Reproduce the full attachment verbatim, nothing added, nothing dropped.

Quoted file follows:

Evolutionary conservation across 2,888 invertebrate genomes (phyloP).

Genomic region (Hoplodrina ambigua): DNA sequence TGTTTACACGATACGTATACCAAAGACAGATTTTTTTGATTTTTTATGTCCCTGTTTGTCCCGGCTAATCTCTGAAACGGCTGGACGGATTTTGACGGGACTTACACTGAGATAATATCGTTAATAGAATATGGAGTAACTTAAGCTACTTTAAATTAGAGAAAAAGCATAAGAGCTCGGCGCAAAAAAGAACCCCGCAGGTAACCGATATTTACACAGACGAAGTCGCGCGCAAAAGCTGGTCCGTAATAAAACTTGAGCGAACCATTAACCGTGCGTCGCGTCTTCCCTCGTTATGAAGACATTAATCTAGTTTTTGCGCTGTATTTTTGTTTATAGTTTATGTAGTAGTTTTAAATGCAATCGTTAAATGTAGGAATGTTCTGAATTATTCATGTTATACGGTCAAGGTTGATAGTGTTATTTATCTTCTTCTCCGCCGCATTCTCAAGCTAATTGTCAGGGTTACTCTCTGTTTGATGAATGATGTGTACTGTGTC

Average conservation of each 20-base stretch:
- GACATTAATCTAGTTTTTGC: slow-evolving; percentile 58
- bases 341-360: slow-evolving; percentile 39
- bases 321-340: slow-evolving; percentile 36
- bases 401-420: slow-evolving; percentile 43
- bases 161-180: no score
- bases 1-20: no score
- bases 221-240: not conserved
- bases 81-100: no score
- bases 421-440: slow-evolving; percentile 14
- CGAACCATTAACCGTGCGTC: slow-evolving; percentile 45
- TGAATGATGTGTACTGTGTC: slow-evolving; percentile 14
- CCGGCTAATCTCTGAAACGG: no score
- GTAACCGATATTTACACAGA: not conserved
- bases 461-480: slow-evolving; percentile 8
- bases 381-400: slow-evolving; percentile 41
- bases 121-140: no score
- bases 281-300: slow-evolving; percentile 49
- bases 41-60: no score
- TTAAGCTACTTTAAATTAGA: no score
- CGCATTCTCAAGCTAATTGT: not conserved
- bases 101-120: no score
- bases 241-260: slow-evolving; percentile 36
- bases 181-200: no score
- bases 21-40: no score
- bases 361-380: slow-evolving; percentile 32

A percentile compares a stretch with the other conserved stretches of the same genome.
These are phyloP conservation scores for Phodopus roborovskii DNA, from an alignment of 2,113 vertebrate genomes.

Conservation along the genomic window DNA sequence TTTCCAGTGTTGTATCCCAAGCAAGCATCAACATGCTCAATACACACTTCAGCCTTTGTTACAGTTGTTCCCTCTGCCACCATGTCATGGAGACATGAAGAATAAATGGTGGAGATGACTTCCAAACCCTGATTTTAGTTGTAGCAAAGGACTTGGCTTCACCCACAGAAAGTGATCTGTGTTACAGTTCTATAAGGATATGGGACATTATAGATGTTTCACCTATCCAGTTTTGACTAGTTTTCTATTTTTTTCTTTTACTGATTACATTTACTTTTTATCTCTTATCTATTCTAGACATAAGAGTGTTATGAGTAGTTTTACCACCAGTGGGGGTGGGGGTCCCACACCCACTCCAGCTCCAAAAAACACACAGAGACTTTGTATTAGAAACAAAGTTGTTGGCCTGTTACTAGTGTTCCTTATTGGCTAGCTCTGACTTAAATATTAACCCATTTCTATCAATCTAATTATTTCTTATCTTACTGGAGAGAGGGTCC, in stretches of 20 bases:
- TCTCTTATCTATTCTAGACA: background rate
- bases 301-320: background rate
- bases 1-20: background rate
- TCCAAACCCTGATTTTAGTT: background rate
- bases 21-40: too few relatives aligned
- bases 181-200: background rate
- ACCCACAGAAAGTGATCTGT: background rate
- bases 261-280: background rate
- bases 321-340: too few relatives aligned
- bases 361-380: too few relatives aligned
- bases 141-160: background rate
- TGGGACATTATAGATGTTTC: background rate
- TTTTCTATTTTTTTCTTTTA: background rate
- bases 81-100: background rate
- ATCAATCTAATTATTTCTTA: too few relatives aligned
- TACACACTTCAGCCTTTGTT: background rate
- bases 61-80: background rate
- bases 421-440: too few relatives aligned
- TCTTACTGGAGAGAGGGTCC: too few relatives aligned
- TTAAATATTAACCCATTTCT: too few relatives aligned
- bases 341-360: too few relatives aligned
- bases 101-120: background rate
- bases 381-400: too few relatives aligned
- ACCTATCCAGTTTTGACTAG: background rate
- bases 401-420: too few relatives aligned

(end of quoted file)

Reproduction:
Evolutionary conservation across 2,888 invertebrate genomes (phyloP).

Genomic region (Hoplodrina ambigua): DNA sequence TGTTTACACGATACGTATACCAAAGACAGATTTTTTTGATTTTTTATGTCCCTGTTTGTCCCGGCTAATCTCTGAAACGGCTGGACGGATTTTGACGGGACTTACACTGAGATAATATCGTTAATAGAATATGGAGTAACTTAAGCTACTTTAAATTAGAGAAAAAGCATAAGAGCTCGGCGCAAAAAAGAACCCCGCAGGTAACCGATATTTACACAGACGAAGTCGCGCGCAAAAGCTGGTCCGTAATAAAACTTGAGCGAACCATTAACCGTGCGTCGCGTCTTCCCTCGTTATGAAGACATTAATCTAGTTTTTGCGCTGTATTTTTGTTTATAGTTTATGTAGTAGTTTTAAATGCAATCGTTAAATGTAGGAATGTTCTGAATTATTCATGTTATACGGTCAAGGTTGATAGTGTTATTTATCTTCTTCTCCGCCGCATTCTCAAGCTAATTGTCAGGGTTACTCTCTGTTTGATGAATGATGTGTACTGTGTC

Average conservation of each 20-base stretch:
- GACATTAATCTAGTTTTTGC: slow-evolving; percentile 58
- bases 341-360: slow-evolving; percentile 39
- bases 321-340: slow-evolving; percentile 36
- bases 401-420: slow-evolving; percentile 43
- bases 161-180: no score
- bases 1-20: no score
- bases 221-240: not conserved
- bases 81-100: no score
- bases 421-440: slow-evolving; percentile 14
- CGAACCATTAACCGTGCGTC: slow-evolving; percentile 45
- TGAATGATGTGTACTGTGTC: slow-evolving; percentile 14
- CCGGCTAATCTCTGAAACGG: no score
- GTAACCGATATTTACACAGA: not conserved
- bases 461-480: slow-evolving; percentile 8
- bases 381-400: slow-evolving; percentile 41
- bases 121-140: no score
- bases 281-300: slow-evolving; percentile 49
- bases 41-60: no score
- TTAAGCTACTTTAAATTAGA: no score
- CGCATTCTCAAGCTAATTGT: not conserved
- bases 101-120: no score
- bases 241-260: slow-evolving; percentile 36
- bases 181-200: no score
- bases 21-40: no score
- bases 361-380: slow-evolving; percentile 32

A percentile compares a stretch with the other conserved stretches of the same genome.
These are phyloP conservation scores for Phodopus roborovskii DNA, from an alignment of 2,113 vertebrate genomes.

Conservation along the genomic window DNA sequence TTTCCAGTGTTGTATCCCAAGCAAGCATCAACATGCTCAATACACACTTCAGCCTTTGTTACAGTTGTTCCCTCTGCCACCATGTCATGGAGACATGAAGAATAAATGGTGGAGATGACTTCCAAACCCTGATTTTAGTTGTAGCAAAGGACTTGGCTTCACCCACAGAAAGTGATCTGTGTTACAGTTCTATAAGGATATGGGACATTATAGATGTTTCACCTATCCAGTTTTGACTAGTTTTCTATTTTTTTCTTTTACTGATTACATTTACTTTTTATCTCTTATCTATTCTAGACATAAGAGTGTTATGAGTAGTTTTACCACCAGTGGGGGTGGGGGTCCCACACCCACTCCAGCTCCAAAAAACACACAGAGACTTTGTATTAGAAACAAAGTTGTTGGCCTGTTACTAGTGTTCCTTATTGGCTAGCTCTGACTTAAATATTAACCCATTTCTATCAATCTAATTATTTCTTATCTTACTGGAGAGAGGGTCC, in stretches of 20 bases:
- TCTCTTATCTATTCTAGACA: background rate
- bases 301-320: background rate
- bases 1-20: background rate
- TCCAAACCCTGATTTTAGTT: background rate
- bases 21-40: too few relatives aligned
- bases 181-200: background rate
- ACCCACAGAAAGTGATCTGT: background rate
- bases 261-280: background rate
- bases 321-340: too few relatives aligned
- bases 361-380: too few relatives aligned
- bases 141-160: background rate
- TGGGACATTATAGATGTTTC: background rate
- TTTTCTATTTTTTTCTTTTA: background rate
- bases 81-100: background rate
- ATCAATCTAATTATTTCTTA: too few relatives aligned
- TACACACTTCAGCCTTTGTT: background rate
- bases 61-80: background rate
- bases 421-440: too few relatives aligned
- TCTTACTGGAGAGAGGGTCC: too few relatives aligned
- TTAAATATTAACCCATTTCT: too few relatives aligned
- bases 341-360: too few relatives aligned
- bases 101-120: background rate
- bases 381-400: too few relatives aligned
- ACCTATCCAGTTTTGACTAG: background rate
- bases 401-420: too few relatives aligned